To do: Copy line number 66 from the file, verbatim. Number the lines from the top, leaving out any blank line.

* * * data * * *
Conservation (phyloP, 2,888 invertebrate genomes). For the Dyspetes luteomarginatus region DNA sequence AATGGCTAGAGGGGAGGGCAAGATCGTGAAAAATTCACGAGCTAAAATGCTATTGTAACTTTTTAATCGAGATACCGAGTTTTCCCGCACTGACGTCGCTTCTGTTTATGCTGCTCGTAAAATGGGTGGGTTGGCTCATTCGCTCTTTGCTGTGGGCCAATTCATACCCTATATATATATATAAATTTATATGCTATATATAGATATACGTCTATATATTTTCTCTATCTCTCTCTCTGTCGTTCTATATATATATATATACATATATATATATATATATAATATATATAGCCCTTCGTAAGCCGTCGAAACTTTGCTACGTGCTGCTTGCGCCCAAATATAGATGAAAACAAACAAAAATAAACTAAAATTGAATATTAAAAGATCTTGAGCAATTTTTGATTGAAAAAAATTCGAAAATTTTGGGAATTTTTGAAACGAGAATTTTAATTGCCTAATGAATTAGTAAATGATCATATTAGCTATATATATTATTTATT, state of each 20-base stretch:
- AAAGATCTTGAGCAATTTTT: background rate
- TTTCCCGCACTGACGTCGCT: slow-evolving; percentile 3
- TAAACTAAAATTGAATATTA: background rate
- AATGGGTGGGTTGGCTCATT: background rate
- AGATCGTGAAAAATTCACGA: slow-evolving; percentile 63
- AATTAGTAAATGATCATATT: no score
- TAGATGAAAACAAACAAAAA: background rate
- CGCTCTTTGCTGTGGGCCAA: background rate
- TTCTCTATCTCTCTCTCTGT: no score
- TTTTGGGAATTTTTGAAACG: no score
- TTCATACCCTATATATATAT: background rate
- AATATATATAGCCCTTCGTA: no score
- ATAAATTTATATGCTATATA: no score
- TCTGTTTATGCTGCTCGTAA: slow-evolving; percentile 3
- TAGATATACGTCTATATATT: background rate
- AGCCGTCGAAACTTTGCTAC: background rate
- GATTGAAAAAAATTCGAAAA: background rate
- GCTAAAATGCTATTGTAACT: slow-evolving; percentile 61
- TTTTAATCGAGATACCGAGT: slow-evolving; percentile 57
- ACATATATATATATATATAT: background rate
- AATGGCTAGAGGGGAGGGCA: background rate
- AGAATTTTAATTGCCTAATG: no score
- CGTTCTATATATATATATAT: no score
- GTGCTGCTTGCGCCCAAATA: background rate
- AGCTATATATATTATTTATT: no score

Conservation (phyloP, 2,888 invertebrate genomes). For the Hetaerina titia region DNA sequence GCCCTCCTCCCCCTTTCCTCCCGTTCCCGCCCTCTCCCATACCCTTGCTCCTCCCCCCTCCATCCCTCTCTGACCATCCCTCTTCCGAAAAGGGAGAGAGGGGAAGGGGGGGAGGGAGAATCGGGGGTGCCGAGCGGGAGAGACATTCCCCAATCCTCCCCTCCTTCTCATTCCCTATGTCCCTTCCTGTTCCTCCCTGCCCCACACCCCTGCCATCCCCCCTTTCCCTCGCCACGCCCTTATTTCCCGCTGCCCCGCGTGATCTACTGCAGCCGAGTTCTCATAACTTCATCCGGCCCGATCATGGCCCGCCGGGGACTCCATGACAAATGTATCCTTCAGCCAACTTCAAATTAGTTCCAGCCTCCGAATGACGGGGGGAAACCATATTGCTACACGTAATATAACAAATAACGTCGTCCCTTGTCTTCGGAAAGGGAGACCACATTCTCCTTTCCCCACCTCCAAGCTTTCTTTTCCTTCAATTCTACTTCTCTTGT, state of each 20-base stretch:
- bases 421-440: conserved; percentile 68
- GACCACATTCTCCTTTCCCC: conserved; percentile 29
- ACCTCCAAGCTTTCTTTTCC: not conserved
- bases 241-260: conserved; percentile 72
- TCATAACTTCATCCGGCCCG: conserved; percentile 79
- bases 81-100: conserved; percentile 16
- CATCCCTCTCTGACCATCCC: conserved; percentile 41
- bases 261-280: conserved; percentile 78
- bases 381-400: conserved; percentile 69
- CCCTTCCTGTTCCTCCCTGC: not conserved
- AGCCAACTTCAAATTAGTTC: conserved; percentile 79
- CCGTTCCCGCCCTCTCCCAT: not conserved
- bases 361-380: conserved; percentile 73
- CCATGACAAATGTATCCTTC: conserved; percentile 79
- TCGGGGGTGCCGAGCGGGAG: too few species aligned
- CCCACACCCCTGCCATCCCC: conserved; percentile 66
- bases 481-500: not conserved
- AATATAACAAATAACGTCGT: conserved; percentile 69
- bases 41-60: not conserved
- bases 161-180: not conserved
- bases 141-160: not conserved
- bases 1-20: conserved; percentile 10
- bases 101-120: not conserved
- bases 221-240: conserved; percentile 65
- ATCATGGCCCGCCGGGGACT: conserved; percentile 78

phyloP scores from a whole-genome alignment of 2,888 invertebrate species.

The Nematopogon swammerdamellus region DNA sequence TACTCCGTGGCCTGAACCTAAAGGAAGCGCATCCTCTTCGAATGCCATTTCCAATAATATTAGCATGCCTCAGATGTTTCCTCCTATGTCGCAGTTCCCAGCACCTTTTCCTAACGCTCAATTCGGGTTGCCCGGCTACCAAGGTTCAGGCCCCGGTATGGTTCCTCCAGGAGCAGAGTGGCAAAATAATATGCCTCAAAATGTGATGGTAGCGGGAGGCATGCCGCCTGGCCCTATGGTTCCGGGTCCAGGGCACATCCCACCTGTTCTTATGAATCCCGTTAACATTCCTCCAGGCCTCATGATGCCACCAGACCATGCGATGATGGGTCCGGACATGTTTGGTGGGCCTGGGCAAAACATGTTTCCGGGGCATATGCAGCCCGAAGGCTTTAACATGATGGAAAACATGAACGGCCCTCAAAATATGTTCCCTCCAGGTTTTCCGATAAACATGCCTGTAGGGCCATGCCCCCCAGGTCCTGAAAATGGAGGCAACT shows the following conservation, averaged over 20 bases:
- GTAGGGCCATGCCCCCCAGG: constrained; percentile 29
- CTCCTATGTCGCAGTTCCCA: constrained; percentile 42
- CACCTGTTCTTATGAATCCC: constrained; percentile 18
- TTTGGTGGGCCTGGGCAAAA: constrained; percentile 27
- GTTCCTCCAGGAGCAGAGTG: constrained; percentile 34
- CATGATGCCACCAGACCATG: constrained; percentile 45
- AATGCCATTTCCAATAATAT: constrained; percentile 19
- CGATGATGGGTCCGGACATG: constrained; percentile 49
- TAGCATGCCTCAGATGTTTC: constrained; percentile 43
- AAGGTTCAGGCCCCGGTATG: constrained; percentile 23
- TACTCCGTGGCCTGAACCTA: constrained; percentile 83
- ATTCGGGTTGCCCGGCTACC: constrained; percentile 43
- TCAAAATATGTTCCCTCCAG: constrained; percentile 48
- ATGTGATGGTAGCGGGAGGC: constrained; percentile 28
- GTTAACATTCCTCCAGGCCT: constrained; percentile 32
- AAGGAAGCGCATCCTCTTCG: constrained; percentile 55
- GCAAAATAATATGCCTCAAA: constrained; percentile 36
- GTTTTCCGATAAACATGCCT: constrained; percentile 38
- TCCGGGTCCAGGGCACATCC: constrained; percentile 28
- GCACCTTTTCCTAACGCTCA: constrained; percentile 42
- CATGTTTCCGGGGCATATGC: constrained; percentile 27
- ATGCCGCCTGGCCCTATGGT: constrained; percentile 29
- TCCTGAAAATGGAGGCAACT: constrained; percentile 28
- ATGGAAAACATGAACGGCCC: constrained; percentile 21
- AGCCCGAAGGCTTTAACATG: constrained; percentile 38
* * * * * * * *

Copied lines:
- ATTCGGGTTGCCCGGCTACC: constrained; percentile 43